Listen to this exclusive pre-concert interview hosted by Ed Ayres. During the chat Ed, Genevieve and Marshall discuss the ideas behind the concert, how covid has influenced the choice of music for the performance, choosing composers and commissioning new works and what to listen for in the program.

Music by John PlayfordJacob van EyckCipriano de RoreHeinrich Ignaz Franz Biber and Henry Purcell (some arranged by Genevieve Lacey and Marshall McGuire), alongside Australian premieres:

BENNETT Baiyan Woka (arr. Erkki Veltheim)
KELLER I Surrender
VAN REYK threaded in amongst the infinite threading
FLYNN AND HUMPHREY A mutual support for precarious times
VELTHEIM Nocturne over blue ruins
RODGERS Birds for Genevieve



Learn more about each composer:
Lachlan Skipworth
Lou Bennett
Bree Van Reyk
Madeline Flynn & Tim Humphries
Erkki Veltheim
John Rodgers

Ayres: Hello. My name is Ed Ayres and thanks so much for listening to this concert talk with Musica Viva for the series of concerts that will be presented by Genevieve Lacey and Marshall McGuire. And I'm delighted to be joined by Genevieve and Marshall for this. Well, it's pre concert, it could be post concert, that's the joys of the digital world. So Genevieve starting with you. How did this whole idea of the concerts of Bowers, this idea of collections. How did it come about?

Lacey: Well, thanks Ed and lovely to be talking with you. It came about through the very, what shall we say, contemplative year that was last year. The musicians who often spend their lives in motion, it was a year of quite remarkable stillness which provided us with quite a lot of thinking time. And one of the things that I found myself thinking about a lot was about art and music in particular as shelter, as a place where we can take refuge and something that gives us sanctuary and a sense of hope. While I was thinking about that and wandering around my neighbourhood in my five km lockdown, what shall I say, environment, I was fascinated by birds as I always have been. And then I started thinking about, about bower birds and their amazing ability to collect beautiful things, small beautiful things and make them into these almost miraculous structures that then become a place that are both for art display and making, but also intrinsically linked with their own survival. And that was something that really interested me last year. To think about how art is actually central to our survival as a human species.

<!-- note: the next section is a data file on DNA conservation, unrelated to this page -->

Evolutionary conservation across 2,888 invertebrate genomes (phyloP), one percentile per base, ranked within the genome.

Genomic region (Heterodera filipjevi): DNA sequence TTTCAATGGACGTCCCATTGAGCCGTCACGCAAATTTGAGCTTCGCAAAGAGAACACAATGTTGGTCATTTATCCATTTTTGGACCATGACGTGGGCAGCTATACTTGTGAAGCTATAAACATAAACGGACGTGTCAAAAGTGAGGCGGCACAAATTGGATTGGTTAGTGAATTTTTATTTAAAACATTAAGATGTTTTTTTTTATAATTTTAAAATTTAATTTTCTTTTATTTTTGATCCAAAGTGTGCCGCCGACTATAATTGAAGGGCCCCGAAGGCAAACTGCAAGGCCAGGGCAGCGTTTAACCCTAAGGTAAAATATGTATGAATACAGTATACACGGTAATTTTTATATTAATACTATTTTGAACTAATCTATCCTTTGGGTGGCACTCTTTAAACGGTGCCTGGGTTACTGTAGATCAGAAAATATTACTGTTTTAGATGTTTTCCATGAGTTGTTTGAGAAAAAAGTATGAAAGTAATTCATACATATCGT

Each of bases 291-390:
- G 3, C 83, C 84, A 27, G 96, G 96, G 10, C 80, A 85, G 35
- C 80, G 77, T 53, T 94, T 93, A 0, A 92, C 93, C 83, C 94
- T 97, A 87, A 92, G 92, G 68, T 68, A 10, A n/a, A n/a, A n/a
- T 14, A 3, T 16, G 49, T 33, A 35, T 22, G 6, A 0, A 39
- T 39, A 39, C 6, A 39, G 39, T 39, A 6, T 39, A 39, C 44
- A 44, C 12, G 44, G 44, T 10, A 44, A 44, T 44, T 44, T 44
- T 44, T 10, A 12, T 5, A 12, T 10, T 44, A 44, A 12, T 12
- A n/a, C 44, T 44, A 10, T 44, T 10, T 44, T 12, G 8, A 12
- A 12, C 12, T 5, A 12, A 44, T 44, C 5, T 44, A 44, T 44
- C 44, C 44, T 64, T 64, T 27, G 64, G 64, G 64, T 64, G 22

Ayres: You talk about the sound world and this, this feeling of, of shelter. How much did the change in the sound world, during lockdown and during these covid times, how much do you think that that has influenced your choice of music for this concert?

Lacey: I think it influenced it a lot and I think it influenced the composers a lot too because the music, we, we commissioned a suite of pieces and almost all of them – it'll be interesting to hear Marshall's thoughts on these too - but they're incredibly gentle and they're often in the realm of the exquisite so that people who are thinking with incredible kind of care about the detail of sound and sonority and I think that very much reflects the quietness and the unexpected stillness of many of our lives last year.

Ayres: Marshall, you've known Genevieve for a long time, right?